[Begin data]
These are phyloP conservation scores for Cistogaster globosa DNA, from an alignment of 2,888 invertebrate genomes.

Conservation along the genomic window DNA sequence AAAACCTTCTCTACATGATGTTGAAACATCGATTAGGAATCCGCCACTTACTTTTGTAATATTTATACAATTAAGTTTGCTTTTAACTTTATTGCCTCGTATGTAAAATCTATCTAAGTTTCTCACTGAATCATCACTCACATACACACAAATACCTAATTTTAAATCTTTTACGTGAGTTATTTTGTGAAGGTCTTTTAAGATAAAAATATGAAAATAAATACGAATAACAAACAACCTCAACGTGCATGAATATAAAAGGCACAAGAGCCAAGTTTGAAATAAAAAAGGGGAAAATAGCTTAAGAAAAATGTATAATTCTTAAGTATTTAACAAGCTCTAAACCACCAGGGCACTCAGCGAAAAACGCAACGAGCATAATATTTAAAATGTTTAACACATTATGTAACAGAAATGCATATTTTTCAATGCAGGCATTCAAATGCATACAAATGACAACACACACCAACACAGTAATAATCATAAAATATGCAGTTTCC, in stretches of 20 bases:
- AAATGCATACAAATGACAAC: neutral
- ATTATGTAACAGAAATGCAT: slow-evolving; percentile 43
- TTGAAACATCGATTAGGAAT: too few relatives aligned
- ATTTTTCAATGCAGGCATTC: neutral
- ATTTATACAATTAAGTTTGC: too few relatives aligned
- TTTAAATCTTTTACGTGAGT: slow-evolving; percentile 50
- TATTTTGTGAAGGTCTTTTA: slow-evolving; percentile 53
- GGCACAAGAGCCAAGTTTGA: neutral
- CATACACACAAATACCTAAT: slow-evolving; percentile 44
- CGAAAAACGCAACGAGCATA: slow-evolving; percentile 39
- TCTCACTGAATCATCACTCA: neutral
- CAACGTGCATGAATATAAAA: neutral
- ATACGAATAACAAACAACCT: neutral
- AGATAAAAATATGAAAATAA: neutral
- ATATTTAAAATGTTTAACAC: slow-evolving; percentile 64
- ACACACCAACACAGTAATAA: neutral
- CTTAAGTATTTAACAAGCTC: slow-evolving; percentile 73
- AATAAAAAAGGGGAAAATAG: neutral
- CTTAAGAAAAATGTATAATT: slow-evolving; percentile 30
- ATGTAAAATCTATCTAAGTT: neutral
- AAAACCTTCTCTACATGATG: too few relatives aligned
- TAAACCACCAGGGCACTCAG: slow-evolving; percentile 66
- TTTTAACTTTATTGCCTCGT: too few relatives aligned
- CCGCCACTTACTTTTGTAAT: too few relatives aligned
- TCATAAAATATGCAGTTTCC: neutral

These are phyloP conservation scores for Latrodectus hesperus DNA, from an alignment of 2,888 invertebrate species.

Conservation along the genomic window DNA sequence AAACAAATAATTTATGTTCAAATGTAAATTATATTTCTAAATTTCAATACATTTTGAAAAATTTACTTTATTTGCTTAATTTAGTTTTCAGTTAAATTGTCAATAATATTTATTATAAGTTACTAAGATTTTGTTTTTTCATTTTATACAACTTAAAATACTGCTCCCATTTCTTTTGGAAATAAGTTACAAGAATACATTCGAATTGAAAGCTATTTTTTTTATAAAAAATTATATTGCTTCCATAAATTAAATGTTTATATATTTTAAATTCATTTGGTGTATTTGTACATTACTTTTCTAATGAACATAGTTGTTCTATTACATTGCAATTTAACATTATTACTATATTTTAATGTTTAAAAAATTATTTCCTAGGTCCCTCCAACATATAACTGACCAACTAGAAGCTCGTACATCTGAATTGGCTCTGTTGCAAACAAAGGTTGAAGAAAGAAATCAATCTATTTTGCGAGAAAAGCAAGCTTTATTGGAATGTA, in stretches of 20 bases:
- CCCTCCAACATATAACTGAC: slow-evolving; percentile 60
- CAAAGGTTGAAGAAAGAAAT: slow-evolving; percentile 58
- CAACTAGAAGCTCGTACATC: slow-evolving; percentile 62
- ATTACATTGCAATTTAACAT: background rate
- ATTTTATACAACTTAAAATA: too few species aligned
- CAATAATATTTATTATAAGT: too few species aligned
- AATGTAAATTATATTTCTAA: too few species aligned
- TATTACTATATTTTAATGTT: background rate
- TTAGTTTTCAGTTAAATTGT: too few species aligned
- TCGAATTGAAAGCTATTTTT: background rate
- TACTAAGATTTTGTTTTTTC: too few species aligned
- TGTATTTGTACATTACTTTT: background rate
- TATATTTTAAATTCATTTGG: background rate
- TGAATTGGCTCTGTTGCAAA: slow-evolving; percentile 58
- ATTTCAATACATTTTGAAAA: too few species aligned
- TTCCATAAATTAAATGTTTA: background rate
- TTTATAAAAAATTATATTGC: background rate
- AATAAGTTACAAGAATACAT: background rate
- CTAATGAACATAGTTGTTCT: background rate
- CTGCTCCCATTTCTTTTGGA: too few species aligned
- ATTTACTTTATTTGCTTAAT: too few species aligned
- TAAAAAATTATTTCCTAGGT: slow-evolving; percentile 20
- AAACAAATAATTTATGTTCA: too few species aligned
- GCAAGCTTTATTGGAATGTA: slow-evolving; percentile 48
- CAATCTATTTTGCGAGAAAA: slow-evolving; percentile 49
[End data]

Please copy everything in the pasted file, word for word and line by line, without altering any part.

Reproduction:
These are phyloP conservation scores for Cistogaster globosa DNA, from an alignment of 2,888 invertebrate genomes.

Conservation along the genomic window DNA sequence AAAACCTTCTCTACATGATGTTGAAACATCGATTAGGAATCCGCCACTTACTTTTGTAATATTTATACAATTAAGTTTGCTTTTAACTTTATTGCCTCGTATGTAAAATCTATCTAAGTTTCTCACTGAATCATCACTCACATACACACAAATACCTAATTTTAAATCTTTTACGTGAGTTATTTTGTGAAGGTCTTTTAAGATAAAAATATGAAAATAAATACGAATAACAAACAACCTCAACGTGCATGAATATAAAAGGCACAAGAGCCAAGTTTGAAATAAAAAAGGGGAAAATAGCTTAAGAAAAATGTATAATTCTTAAGTATTTAACAAGCTCTAAACCACCAGGGCACTCAGCGAAAAACGCAACGAGCATAATATTTAAAATGTTTAACACATTATGTAACAGAAATGCATATTTTTCAATGCAGGCATTCAAATGCATACAAATGACAACACACACCAACACAGTAATAATCATAAAATATGCAGTTTCC, in stretches of 20 bases:
- AAATGCATACAAATGACAAC: neutral
- ATTATGTAACAGAAATGCAT: slow-evolving; percentile 43
- TTGAAACATCGATTAGGAAT: too few relatives aligned
- ATTTTTCAATGCAGGCATTC: neutral
- ATTTATACAATTAAGTTTGC: too few relatives aligned
- TTTAAATCTTTTACGTGAGT: slow-evolving; percentile 50
- TATTTTGTGAAGGTCTTTTA: slow-evolving; percentile 53
- GGCACAAGAGCCAAGTTTGA: neutral
- CATACACACAAATACCTAAT: slow-evolving; percentile 44
- CGAAAAACGCAACGAGCATA: slow-evolving; percentile 39
- TCTCACTGAATCATCACTCA: neutral
- CAACGTGCATGAATATAAAA: neutral
- ATACGAATAACAAACAACCT: neutral
- AGATAAAAATATGAAAATAA: neutral
- ATATTTAAAATGTTTAACAC: slow-evolving; percentile 64
- ACACACCAACACAGTAATAA: neutral
- CTTAAGTATTTAACAAGCTC: slow-evolving; percentile 73
- AATAAAAAAGGGGAAAATAG: neutral
- CTTAAGAAAAATGTATAATT: slow-evolving; percentile 30
- ATGTAAAATCTATCTAAGTT: neutral
- AAAACCTTCTCTACATGATG: too few relatives aligned
- TAAACCACCAGGGCACTCAG: slow-evolving; percentile 66
- TTTTAACTTTATTGCCTCGT: too few relatives aligned
- CCGCCACTTACTTTTGTAAT: too few relatives aligned
- TCATAAAATATGCAGTTTCC: neutral

These are phyloP conservation scores for Latrodectus hesperus DNA, from an alignment of 2,888 invertebrate species.

Conservation along the genomic window DNA sequence AAACAAATAATTTATGTTCAAATGTAAATTATATTTCTAAATTTCAATACATTTTGAAAAATTTACTTTATTTGCTTAATTTAGTTTTCAGTTAAATTGTCAATAATATTTATTATAAGTTACTAAGATTTTGTTTTTTCATTTTATACAACTTAAAATACTGCTCCCATTTCTTTTGGAAATAAGTTACAAGAATACATTCGAATTGAAAGCTATTTTTTTTATAAAAAATTATATTGCTTCCATAAATTAAATGTTTATATATTTTAAATTCATTTGGTGTATTTGTACATTACTTTTCTAATGAACATAGTTGTTCTATTACATTGCAATTTAACATTATTACTATATTTTAATGTTTAAAAAATTATTTCCTAGGTCCCTCCAACATATAACTGACCAACTAGAAGCTCGTACATCTGAATTGGCTCTGTTGCAAACAAAGGTTGAAGAAAGAAATCAATCTATTTTGCGAGAAAAGCAAGCTTTATTGGAATGTA, in stretches of 20 bases:
- CCCTCCAACATATAACTGAC: slow-evolving; percentile 60
- CAAAGGTTGAAGAAAGAAAT: slow-evolving; percentile 58
- CAACTAGAAGCTCGTACATC: slow-evolving; percentile 62
- ATTACATTGCAATTTAACAT: background rate
- ATTTTATACAACTTAAAATA: too few species aligned
- CAATAATATTTATTATAAGT: too few species aligned
- AATGTAAATTATATTTCTAA: too few species aligned
- TATTACTATATTTTAATGTT: background rate
- TTAGTTTTCAGTTAAATTGT: too few species aligned
- TCGAATTGAAAGCTATTTTT: background rate
- TACTAAGATTTTGTTTTTTC: too few species aligned
- TGTATTTGTACATTACTTTT: background rate
- TATATTTTAAATTCATTTGG: background rate
- TGAATTGGCTCTGTTGCAAA: slow-evolving; percentile 58
- ATTTCAATACATTTTGAAAA: too few species aligned
- TTCCATAAATTAAATGTTTA: background rate
- TTTATAAAAAATTATATTGC: background rate
- AATAAGTTACAAGAATACAT: background rate
- CTAATGAACATAGTTGTTCT: background rate
- CTGCTCCCATTTCTTTTGGA: too few species aligned
- ATTTACTTTATTTGCTTAAT: too few species aligned
- TAAAAAATTATTTCCTAGGT: slow-evolving; percentile 20
- AAACAAATAATTTATGTTCA: too few species aligned
- GCAAGCTTTATTGGAATGTA: slow-evolving; percentile 48
- CAATCTATTTTGCGAGAAAA: slow-evolving; percentile 49